Time Magazine listed Nike’s hijab as one of the top inventions of 2017, but Nike is not the first company to create modest sportswear and athletic hijabs. Ruqsana Begum co-founded Capsters in 2008, and Ahmed Ghanem created Cool Dry in 2015. Although not a pull-on hijab like the others, Cool Dry serves many of the same functions as a sports hijab, such as temperature control, sweat absorption and water resistance. Fatimah Hussein founded ASIYA in 2015, after realizing the girls she coached lacked uniform sportswear. The company still supports young Muslimah athletes. Modli features some Judaism-specific items on its site, but for the most part sells general modest fashion, including modest active wear. When the media and fashion industries get together, it’s not necessarily about who does something first. It’s about who can create the most buzz.
As of right now, the main options for athletic hijabs and modest sportswear are quite expensive. Capster’s and Cool Dry hijabs are between 18 and 36 USD. Shukr sells sports pants for about 55 USD, while Nike’s basketball skirt is a whopping 150 USD. Nike’s hijab is expected to cost 35 USD, which puts it at the higher end of the price spectrum of similar products.
On its site Nike states that, “By providing Muslim athletes with the most ground-breaking products, like the Nike Pro Hijab, Nike aims to serve today’s pioneers as well as inspire even more women and girls in [the Middle East] who still face barriers and limited access to sport: Fewer than one in seven girls participate in locally recommended sport activities for 60 minutes or more.” How exactly does Nike plan to be exclusive when their product is essentially only available to the wealthy? If Nike really planned on encouraging girls to participate in sports, why didn’t it create a more affordable product?
I try to workout 3 to 5 times per week, and I engage in a mix of high and low intensity activities. I love the idea of modest sportswear, but I simply can’t afford it. I work out in a 5 USD scarf I got from Target, a long sleeved shirt pulled from the women’s section of the same store and 10 USD harem pants I bought on Amazon. Occasionally, I need to layer a long-sleeved crop top under a short sleeved running tee shirt. It’s not ideal, but the limited choices of sportswear styles and the high price of modest sportswear means I have to either make it work or stop exercising altogether. The latter is not really an option for me. The women who participate in team sports or are otherwise tied to professional organizations don’t have much of a choice. They must wear attire deemed “safe” by their coaches and organizations, and the “safe” attire tends to be expensive. While the addition of the Nike hijab isn’t necessarily hurting matters for economically disadvantaged Muslimah athletes, it certainly isn’t helping.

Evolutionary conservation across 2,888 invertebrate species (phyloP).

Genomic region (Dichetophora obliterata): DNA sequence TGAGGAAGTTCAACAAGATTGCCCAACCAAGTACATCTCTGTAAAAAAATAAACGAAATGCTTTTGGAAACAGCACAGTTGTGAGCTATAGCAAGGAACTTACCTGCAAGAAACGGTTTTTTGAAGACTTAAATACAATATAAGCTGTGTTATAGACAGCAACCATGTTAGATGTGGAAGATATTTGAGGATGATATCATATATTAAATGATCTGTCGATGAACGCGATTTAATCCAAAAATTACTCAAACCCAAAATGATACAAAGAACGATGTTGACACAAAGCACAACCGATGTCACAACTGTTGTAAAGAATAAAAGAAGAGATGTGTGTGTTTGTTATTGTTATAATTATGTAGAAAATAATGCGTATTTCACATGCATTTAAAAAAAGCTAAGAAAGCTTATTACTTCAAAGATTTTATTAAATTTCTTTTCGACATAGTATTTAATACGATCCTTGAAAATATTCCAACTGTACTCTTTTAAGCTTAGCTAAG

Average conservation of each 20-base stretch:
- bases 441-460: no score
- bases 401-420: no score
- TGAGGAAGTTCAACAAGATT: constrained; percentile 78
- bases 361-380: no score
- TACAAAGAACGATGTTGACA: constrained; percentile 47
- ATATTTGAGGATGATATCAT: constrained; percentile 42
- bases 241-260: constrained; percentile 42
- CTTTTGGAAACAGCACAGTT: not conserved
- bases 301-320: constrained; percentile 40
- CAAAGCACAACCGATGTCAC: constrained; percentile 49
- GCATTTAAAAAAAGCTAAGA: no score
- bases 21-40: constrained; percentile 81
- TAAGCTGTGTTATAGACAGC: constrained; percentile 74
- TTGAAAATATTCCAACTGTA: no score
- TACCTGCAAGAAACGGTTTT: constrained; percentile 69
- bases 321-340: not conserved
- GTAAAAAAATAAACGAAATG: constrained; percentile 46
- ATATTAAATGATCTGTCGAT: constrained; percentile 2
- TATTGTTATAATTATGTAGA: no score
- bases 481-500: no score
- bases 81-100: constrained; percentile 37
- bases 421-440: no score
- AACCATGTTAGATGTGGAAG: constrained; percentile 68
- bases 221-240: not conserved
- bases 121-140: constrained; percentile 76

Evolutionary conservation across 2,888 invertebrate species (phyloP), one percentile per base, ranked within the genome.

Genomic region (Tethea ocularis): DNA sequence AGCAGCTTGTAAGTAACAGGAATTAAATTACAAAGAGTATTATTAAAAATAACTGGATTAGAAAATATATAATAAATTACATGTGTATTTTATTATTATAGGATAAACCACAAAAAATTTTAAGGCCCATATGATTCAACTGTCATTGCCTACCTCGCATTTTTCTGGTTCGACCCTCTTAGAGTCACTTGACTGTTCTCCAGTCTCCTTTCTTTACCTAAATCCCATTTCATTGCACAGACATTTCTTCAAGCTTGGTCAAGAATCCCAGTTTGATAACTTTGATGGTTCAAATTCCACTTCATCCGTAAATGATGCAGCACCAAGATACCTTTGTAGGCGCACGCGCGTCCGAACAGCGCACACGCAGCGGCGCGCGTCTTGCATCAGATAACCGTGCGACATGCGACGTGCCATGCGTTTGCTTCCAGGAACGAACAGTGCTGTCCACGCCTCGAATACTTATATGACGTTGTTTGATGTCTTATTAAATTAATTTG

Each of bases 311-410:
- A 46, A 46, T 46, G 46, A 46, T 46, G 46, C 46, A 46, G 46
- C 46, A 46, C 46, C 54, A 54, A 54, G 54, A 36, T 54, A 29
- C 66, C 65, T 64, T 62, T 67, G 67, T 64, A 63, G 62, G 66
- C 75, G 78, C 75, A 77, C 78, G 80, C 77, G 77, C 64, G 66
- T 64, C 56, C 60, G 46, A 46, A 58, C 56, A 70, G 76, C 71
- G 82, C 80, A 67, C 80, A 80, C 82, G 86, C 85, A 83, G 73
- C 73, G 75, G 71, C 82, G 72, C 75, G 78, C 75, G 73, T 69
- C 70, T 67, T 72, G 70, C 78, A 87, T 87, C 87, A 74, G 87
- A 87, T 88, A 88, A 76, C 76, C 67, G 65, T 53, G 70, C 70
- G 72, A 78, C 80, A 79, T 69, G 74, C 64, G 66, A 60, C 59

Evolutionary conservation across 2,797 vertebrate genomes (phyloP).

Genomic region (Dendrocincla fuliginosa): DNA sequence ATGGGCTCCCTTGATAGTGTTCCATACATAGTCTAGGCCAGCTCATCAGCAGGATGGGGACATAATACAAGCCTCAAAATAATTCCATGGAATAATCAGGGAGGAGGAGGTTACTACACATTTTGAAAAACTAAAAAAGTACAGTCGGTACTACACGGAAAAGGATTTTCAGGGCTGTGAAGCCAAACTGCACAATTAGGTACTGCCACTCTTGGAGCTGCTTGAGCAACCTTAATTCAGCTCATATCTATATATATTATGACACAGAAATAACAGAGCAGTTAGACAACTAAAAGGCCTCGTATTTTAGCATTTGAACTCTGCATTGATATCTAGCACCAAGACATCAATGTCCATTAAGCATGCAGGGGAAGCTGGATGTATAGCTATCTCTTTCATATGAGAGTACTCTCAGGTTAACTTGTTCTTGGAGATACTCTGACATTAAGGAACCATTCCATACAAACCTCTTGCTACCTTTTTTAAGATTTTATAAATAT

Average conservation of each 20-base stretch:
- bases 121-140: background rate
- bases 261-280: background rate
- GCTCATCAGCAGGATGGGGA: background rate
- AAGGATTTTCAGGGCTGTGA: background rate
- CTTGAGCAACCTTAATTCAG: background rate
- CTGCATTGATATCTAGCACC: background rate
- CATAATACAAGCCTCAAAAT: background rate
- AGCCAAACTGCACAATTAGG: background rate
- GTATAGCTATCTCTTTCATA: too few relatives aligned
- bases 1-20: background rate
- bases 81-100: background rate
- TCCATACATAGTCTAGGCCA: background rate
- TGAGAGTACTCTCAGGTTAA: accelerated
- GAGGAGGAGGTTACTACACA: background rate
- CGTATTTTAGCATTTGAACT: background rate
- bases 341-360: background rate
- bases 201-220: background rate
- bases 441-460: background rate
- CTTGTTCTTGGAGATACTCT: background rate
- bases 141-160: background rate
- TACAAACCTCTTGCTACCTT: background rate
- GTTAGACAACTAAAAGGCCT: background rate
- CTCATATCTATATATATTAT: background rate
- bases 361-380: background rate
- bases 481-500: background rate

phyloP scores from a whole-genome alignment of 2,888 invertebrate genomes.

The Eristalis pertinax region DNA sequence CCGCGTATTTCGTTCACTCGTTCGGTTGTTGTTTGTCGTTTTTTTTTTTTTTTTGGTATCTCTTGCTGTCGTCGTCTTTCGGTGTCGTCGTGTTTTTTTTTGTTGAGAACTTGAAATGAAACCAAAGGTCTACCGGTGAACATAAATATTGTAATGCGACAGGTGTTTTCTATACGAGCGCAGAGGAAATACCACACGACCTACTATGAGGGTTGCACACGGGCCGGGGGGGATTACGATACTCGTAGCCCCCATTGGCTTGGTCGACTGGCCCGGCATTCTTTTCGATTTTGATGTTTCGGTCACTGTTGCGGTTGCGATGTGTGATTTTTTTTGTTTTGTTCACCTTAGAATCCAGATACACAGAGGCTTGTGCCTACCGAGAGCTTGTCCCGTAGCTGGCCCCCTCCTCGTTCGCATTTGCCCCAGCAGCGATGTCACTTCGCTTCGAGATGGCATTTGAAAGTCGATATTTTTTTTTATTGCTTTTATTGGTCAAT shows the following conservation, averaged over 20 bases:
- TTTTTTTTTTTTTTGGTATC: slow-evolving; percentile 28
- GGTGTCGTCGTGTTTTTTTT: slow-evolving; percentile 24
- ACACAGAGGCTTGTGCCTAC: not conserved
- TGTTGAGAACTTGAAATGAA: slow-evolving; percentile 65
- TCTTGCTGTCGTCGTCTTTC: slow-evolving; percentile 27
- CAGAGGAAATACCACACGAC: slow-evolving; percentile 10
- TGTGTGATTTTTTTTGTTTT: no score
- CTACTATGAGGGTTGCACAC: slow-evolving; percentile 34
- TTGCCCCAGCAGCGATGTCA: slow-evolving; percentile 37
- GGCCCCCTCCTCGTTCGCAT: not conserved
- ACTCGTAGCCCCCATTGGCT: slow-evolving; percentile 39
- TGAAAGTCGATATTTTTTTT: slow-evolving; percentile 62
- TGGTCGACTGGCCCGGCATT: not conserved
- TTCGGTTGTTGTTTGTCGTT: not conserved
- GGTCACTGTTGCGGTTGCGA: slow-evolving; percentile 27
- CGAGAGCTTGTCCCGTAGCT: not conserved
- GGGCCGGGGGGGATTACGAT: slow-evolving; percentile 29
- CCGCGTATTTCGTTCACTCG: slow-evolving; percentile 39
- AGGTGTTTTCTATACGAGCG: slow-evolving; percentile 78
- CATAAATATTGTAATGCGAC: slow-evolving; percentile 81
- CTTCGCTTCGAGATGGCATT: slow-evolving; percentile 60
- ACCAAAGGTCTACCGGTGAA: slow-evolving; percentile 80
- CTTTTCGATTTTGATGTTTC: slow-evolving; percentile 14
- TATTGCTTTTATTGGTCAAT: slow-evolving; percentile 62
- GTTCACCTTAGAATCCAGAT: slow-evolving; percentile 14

Since all of Nike’s clothing is expensive, I never really expected their hijab to be reasonably priced, though. I do, however, wish Nike and the media would stop fawning over the scarf as if it’s God’s gift to a Muslim woman. The more Nike pushes it’s “cool,” “new,” “exotic” product, the more they actually “other” Muslim women athletes. While our religion and cultures are important when it comes to representation, at the end of the day we want acknowledgement for what we do, not for what we wear. Not all Muslimah athletes wear hijab, that doesn’t make them any less Muslim or any less athletic. The sooner this hijab hype blows over, the better.